Terrorism and Psychoanalysis
Nowadays the term 'psychodynamic psychotherapist' refers to the broad class of mental health professionals trained in treating patients in psychotherapy, informed by attention to the unconscious mind, and psychoanalysts are those who have had the most in-depth training in the field. Psychoanalysts are currently in a struggle to make their specialty less insular, and more relevant to other disciplines. Of course the greatest issue of the day has earned their attention.
But Islamists are not the first terrorists that analysts have looked at. John Alderdice is a psychiatrist and psychoanalyst at the Menninger Clinic who actually participated in the creation of the 1998 Belfast Agreement, using skills from his psychoanalytic training. He has continued to work for peace in Northern Ireland in other capacities since then.
It is striking that the definition of terrorism continues to be hard to agree on in the international community--the best of them, including the new UN definition, seem to center on the idea of terrorists deliberately targeting civilians. This past January the American Psychoanalytic Association hosted a symposium on terrorism and focused their definition on a different aspect of terrorism: it is violence as communication. Terrorist acts are specifically designed to influence individuals other than the intended victims.
The psychiatric jargon for that is 'acting out,' short for 'acting out of the transference'. For example, if a patient is unconsciously angry at his therapist for going on vacation he might not experience the anger consciously, but go rob a liquor store in order to get arrested, and make himself unavailable to the therapist. Helping people shift from 'acting out' to more effective methods of communication is one of the things psychoanalysis does best, and more work on this angle may be productive for the cultural and political front of the global war on terror.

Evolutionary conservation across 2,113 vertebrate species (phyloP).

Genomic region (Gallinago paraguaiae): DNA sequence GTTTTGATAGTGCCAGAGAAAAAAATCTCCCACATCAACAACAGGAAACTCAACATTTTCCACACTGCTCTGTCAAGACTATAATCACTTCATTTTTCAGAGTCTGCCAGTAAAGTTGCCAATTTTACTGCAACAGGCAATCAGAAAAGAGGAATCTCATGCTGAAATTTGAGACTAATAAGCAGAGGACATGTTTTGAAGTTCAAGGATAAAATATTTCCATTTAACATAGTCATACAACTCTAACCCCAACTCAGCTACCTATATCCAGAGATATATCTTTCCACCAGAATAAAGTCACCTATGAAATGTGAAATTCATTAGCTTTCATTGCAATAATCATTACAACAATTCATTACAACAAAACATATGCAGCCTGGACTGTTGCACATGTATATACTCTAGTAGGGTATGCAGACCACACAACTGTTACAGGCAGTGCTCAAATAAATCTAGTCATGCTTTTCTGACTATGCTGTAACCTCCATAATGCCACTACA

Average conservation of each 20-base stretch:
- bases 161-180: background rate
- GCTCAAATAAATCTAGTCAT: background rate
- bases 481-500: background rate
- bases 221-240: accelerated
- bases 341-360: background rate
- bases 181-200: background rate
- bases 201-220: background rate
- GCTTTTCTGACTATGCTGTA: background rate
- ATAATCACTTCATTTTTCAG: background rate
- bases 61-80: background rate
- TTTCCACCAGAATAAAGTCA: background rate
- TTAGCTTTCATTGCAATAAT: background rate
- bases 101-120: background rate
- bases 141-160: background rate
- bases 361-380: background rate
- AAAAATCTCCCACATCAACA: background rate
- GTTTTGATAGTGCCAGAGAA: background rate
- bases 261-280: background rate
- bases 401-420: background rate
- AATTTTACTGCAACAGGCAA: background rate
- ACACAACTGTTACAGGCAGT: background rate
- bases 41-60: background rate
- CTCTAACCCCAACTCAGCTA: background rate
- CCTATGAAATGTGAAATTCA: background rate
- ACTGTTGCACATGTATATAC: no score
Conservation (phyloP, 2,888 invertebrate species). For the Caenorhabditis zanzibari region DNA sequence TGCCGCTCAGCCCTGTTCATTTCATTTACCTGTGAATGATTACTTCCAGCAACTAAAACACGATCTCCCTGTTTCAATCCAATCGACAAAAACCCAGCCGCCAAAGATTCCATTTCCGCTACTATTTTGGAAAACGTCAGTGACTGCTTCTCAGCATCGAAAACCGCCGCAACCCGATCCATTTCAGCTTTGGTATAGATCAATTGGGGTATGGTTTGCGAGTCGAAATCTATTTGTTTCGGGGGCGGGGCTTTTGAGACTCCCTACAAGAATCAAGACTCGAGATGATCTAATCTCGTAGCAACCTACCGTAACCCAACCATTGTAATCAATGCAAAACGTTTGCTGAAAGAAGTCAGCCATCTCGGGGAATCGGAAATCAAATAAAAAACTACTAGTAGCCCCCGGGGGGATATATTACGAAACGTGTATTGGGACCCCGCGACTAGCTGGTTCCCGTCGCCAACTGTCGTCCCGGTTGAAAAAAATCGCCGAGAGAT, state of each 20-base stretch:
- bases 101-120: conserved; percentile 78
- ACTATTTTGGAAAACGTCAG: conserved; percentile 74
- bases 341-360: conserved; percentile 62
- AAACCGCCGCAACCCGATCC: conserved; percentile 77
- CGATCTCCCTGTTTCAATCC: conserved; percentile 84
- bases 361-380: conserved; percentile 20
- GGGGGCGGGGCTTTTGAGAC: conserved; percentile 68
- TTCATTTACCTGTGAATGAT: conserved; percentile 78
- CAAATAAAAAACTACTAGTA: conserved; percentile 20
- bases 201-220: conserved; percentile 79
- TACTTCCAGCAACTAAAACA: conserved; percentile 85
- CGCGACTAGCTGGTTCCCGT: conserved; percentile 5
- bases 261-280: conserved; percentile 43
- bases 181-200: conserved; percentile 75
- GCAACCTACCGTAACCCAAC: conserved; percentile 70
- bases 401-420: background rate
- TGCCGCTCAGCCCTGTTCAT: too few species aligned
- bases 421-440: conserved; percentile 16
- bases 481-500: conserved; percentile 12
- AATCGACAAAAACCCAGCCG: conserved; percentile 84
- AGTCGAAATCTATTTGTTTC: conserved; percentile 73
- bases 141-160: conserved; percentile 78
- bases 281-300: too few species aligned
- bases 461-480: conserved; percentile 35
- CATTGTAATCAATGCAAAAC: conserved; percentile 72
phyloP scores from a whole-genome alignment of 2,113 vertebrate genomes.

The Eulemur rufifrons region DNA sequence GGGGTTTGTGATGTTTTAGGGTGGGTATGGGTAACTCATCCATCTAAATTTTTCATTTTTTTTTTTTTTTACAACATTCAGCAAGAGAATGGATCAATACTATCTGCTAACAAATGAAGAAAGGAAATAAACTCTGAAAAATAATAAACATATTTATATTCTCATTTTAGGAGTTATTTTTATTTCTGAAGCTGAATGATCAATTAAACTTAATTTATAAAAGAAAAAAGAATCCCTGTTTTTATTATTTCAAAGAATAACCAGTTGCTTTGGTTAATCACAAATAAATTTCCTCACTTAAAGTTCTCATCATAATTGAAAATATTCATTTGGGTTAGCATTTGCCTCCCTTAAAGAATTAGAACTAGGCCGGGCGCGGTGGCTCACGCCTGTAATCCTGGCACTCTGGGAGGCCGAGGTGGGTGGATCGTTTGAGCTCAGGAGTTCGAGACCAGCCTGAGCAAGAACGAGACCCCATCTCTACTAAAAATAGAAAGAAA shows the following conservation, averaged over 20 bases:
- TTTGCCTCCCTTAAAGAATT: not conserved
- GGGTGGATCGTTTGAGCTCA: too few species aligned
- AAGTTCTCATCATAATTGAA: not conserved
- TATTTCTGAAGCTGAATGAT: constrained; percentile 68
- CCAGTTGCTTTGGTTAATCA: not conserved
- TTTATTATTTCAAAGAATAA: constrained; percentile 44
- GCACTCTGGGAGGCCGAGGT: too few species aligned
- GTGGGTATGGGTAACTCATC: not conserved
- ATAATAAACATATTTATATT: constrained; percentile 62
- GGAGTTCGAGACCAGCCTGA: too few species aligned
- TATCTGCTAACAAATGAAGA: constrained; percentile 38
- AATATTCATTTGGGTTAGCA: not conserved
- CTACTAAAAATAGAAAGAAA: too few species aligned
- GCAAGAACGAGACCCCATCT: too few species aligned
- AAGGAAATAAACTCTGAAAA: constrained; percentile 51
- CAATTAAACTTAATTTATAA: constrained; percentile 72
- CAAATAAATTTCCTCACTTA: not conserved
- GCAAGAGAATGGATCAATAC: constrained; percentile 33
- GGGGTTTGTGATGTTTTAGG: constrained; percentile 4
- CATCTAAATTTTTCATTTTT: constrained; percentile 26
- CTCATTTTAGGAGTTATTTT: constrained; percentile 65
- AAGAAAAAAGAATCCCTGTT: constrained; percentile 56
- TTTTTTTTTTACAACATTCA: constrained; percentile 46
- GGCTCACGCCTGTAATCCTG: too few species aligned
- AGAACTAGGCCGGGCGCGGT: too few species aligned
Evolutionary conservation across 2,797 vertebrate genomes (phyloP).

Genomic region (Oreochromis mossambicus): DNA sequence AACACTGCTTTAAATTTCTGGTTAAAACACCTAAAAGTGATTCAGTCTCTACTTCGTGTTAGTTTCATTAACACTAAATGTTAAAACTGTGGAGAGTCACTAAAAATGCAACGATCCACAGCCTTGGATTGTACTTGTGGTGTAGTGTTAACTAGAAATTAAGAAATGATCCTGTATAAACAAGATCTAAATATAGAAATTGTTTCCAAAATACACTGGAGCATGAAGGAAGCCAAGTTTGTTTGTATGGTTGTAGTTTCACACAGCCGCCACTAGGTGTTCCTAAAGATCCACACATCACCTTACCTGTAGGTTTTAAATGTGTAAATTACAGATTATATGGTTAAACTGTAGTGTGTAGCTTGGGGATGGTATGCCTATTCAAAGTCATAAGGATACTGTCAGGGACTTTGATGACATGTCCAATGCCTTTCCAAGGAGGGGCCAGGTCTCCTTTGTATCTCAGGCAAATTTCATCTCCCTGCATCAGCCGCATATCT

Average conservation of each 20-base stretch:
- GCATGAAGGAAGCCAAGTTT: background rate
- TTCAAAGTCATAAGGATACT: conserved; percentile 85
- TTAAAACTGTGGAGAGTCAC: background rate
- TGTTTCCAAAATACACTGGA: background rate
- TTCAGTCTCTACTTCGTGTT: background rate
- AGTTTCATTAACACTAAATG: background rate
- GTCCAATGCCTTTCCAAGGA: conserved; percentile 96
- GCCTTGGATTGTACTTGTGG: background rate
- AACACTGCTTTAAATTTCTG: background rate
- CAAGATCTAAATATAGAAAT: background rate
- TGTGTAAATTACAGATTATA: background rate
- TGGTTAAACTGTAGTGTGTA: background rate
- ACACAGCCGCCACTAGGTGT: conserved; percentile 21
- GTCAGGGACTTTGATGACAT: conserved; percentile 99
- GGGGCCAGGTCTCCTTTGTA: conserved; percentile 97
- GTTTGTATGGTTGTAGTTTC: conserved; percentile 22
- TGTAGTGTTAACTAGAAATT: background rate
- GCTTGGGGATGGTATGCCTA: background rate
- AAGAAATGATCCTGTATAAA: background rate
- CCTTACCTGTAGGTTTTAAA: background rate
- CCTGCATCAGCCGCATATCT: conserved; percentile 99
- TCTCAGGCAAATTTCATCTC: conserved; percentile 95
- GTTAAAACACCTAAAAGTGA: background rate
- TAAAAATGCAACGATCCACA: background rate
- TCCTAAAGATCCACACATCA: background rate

Now some analysts have actually gotten hate mail for suggesting that those who engage in terrorism ought to be listened to. But the government has plenty of smart people trying to figure out how al Qaeda thinks about geopolitical strategy. Shouldn't we tap all the intellectual tools we have in thinking about the individual and cultural motivations that make joining al Qaeda seem--and feel--like a good idea to a teenage kid in Saudi Arabia?
Alderdice speaks of the importance promoting empathy and reducing humiliation played in the success of the peace process of Northern Ireland. While I support using decisive force to bring terrorists to justice in the war on the ground, we ought to consider listening before lecturing as a strategy to win the war for minds.